You’re dreaming of finally enjoying a peaceful country abode, far away from neighbourhood noise. Or perhaps you’re keen to begin that lifelong fantasy of a hobby farm or a regional B&B. Either way, approaching lenders for a rustic loan can be a tricky affair compared to buying in the suburbs, so ensure you consider the following.
It can be notoriously hard to have a rural home loan approved. Even small hobby farms and basic lifestyle changes are considered high risk compared to standard suburban houses within easy reach of the city. The latter enjoy high saleability while in comparison, droughts, bushfires, economic downturns and fluctuating land prices can all affect rural properties’ value and marketability. As well, many such homes, even those set within larger regional towns, can take months to sell. So, don’t be surprised if lenders are highly conservative and cautious when you approach them with your green dream.
The first question lenders will ask you is whether you’re planning a lifestyle change or want to buy something large and commercial, such as a cattle station or orchard. If you say you’re up for the latter, they could be doubly cautious especially if you’re new to the livestock and crops game. They will probably advise you to apply for an agribusiness or commercial loan, which can also come with far higher interest rates. Even if you don’t intend to use a big property for commercial purposes, lenders may still place those above 100 hectares under a commercial heading. On the other side of the coin, hobby farms or primary residential properties are those not used for commercial income purposes or speculative investment. They can still be used for livestock such as chickens, horses, goats and cattle or to grow crops and vegetation but this can only be done for your own recreation and enjoyment. Saying this, some lenders might allow you to earn up to $20,000 in gross income from these on the side options.
Crucial to your loan’s approval is the land size of your rural abode. At the end of the day, lenders will value the property only on this point. They won’t take into consideration any assets such as working milking machinery, commercial orchards, livestock, crops or tourism-style accommodation. Again, be prepared for banks to be cautious about big blocks you plan to use for commercial farming. Any property stretching across more than 200 hectares will raise eyebrows, to say the least, with lenders far preferring places under 10 hectares. Smaller places will often be treated as similar to the average residential loan with applications for such properties more likely to receive the tick of approval. Your required deposit will often depend on your land size as well. For example, for land up to 50 hectares, you may only need a 5 per cent deposit; but for larger sizes, lenders may require 20-30 per cent security.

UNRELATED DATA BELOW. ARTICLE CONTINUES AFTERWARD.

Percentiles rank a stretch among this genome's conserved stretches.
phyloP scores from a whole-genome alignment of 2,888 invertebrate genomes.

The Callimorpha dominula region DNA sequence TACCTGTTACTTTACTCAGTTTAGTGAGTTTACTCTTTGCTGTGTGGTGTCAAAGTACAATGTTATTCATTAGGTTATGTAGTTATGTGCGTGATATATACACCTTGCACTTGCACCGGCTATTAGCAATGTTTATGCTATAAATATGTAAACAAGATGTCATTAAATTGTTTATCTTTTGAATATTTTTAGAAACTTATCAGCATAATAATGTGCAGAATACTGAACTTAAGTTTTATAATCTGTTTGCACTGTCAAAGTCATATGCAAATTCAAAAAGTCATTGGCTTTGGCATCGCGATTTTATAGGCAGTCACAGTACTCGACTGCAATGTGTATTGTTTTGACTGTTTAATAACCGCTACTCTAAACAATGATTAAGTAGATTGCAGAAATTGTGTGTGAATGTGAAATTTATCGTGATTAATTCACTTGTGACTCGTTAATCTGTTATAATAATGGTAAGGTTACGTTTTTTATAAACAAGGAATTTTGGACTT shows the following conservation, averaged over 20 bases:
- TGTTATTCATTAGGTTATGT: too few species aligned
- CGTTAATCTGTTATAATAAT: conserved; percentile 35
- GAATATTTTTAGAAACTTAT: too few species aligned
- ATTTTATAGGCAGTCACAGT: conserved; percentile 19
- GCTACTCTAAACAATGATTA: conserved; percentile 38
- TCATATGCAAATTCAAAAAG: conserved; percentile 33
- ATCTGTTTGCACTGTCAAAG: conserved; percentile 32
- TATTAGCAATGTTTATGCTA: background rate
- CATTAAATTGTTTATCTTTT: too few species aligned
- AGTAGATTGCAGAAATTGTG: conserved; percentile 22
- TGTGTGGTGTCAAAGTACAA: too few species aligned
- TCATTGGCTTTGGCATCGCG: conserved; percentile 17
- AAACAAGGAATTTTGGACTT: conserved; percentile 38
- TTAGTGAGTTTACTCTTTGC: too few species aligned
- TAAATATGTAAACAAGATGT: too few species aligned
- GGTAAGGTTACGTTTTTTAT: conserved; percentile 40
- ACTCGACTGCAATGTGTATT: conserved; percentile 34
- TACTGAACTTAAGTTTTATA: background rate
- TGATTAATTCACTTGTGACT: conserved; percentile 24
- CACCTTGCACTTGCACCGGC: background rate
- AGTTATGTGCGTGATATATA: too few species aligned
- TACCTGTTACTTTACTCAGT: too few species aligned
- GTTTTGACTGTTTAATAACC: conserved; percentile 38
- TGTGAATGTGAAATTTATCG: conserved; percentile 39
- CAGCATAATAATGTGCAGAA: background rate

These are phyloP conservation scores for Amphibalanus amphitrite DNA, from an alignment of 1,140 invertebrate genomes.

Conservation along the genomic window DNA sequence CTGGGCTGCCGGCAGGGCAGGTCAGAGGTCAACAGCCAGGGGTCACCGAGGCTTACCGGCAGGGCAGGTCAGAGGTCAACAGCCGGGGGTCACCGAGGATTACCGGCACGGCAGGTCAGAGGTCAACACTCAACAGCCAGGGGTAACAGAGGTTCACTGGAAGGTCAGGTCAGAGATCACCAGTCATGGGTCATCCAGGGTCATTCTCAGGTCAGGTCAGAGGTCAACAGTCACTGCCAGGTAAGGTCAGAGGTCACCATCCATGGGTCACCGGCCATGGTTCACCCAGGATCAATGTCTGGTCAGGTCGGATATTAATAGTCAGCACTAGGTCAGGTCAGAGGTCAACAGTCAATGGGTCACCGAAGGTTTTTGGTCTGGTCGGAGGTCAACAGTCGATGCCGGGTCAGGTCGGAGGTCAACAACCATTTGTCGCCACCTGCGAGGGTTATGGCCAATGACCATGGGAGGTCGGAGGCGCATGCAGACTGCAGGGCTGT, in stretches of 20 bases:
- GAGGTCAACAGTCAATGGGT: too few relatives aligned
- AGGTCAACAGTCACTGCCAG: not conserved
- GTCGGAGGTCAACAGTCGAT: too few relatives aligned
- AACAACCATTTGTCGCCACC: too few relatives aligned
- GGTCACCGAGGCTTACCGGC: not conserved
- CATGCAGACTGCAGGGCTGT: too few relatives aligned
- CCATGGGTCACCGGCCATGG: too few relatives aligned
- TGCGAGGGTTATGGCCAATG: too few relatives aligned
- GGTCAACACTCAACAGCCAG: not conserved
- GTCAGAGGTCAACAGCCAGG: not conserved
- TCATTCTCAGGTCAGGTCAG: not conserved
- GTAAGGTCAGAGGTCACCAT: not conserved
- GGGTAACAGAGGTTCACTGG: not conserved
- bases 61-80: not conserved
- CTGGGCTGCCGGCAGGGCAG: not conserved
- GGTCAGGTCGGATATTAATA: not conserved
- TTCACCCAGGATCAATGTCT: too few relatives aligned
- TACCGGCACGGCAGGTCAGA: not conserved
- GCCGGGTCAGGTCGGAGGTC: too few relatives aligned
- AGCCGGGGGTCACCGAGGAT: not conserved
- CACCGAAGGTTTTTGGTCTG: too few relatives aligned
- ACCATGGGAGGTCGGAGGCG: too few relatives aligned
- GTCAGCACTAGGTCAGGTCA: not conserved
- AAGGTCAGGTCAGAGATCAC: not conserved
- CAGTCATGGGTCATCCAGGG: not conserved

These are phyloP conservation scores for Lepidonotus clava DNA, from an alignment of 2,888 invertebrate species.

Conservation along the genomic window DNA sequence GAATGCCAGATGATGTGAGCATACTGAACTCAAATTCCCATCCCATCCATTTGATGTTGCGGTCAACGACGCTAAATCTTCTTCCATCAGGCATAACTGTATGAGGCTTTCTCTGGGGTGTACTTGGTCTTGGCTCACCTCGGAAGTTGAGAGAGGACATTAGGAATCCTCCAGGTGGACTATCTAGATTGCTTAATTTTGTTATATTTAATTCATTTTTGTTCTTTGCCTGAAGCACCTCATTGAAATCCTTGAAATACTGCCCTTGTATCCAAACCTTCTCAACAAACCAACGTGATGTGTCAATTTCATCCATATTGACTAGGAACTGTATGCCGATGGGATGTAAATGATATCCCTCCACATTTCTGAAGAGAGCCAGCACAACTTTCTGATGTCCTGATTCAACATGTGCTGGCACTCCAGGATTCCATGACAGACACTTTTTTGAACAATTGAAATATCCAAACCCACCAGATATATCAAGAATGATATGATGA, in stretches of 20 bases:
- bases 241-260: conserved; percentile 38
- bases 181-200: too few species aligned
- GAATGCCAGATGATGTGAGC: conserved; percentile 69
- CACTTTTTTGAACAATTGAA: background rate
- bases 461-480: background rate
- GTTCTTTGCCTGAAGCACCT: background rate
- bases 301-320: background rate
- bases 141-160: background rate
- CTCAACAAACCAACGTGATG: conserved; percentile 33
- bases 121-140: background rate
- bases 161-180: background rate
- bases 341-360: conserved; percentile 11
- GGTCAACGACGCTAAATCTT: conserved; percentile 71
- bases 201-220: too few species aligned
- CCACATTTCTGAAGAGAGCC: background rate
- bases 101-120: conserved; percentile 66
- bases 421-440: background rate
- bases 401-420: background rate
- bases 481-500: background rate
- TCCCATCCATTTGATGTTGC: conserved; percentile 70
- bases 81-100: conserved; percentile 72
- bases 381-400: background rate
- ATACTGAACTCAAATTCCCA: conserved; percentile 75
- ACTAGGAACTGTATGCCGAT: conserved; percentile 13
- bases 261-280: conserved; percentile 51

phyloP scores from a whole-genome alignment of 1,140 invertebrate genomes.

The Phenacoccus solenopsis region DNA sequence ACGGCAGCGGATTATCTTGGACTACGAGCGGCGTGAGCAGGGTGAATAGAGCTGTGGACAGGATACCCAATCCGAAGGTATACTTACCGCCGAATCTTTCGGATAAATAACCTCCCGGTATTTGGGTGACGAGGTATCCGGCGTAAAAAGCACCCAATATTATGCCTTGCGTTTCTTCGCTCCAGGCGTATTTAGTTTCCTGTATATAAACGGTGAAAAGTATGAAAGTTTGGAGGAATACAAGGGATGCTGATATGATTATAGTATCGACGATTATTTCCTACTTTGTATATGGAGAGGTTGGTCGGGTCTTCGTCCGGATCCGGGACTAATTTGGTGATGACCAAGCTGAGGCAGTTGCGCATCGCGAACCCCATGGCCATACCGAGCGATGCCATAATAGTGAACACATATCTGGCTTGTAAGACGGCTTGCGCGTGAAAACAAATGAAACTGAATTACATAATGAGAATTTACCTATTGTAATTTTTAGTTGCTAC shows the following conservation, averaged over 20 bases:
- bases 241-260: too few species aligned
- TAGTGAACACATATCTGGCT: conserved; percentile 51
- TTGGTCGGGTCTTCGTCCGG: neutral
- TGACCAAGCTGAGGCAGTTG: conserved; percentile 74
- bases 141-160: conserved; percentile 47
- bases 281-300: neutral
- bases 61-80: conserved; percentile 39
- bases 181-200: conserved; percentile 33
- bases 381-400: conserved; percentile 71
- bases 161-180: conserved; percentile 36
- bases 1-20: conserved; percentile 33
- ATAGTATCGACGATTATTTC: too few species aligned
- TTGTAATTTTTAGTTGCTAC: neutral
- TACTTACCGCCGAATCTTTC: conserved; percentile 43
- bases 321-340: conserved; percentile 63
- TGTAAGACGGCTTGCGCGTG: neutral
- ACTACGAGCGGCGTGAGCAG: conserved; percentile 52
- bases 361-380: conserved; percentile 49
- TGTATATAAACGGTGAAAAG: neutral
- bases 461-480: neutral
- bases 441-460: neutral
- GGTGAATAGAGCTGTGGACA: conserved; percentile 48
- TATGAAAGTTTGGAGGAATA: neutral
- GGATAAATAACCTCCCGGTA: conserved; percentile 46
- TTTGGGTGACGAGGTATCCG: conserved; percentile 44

Lenders could request several other issues you might not have thought about. Firstly, your future farm should be easily accessible with dirt roads still needing to always be well maintained. It should have reliable utilities such as electricity, water and sewage, even if you decide to enjoy a self-sustaining abode. Also, consider the property’s area zone and postcode. To be classed as a hobby farm – and to apply for a rural home loan, rather than a commercial one – it will need to be officially zoned as rural, rural residential or the equivalent, depending on which state you live in. The lender you talk to could also have postcode restrictions for rural home loans, which your property may not meet. Finally, rustic living and its attendant loan can often come with higher insurance rates. As with all loans, you stand a good chance of lenders endorsing your application if you can prove a strong, stable rate of income, employment and assets. Happy tree changing to you!